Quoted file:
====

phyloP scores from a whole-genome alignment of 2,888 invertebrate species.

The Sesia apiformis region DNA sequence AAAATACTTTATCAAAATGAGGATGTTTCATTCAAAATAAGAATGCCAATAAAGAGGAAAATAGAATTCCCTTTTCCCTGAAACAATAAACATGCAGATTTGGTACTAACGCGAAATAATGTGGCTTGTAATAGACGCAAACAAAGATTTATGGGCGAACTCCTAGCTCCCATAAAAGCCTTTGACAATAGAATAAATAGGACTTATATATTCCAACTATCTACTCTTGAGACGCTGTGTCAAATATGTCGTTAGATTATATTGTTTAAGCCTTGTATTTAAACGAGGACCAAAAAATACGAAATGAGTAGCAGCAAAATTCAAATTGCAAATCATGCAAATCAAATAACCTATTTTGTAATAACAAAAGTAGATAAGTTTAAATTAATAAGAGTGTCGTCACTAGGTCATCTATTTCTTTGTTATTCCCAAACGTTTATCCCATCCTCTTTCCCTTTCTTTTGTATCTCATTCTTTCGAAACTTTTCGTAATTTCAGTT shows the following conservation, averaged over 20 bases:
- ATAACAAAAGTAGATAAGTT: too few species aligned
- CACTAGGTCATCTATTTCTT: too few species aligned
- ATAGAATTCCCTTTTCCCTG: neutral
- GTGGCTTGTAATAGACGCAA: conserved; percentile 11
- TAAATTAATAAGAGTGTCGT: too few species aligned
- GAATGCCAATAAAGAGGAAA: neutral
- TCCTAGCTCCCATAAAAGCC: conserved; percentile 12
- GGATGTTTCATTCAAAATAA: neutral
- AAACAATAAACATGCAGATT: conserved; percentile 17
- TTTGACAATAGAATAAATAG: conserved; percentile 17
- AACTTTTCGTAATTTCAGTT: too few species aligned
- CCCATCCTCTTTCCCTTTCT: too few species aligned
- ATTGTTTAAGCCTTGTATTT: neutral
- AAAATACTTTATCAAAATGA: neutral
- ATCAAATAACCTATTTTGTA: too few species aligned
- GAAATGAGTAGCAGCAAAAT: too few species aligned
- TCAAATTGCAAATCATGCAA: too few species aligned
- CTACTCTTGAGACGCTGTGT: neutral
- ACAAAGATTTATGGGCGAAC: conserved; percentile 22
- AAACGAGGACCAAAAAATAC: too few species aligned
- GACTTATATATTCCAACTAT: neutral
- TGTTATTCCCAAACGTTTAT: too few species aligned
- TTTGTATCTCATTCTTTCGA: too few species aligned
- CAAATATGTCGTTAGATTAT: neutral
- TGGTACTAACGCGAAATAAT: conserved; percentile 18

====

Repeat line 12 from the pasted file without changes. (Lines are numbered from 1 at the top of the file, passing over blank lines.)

- TTTGACAATAGAATAAATAG: conserved; percentile 17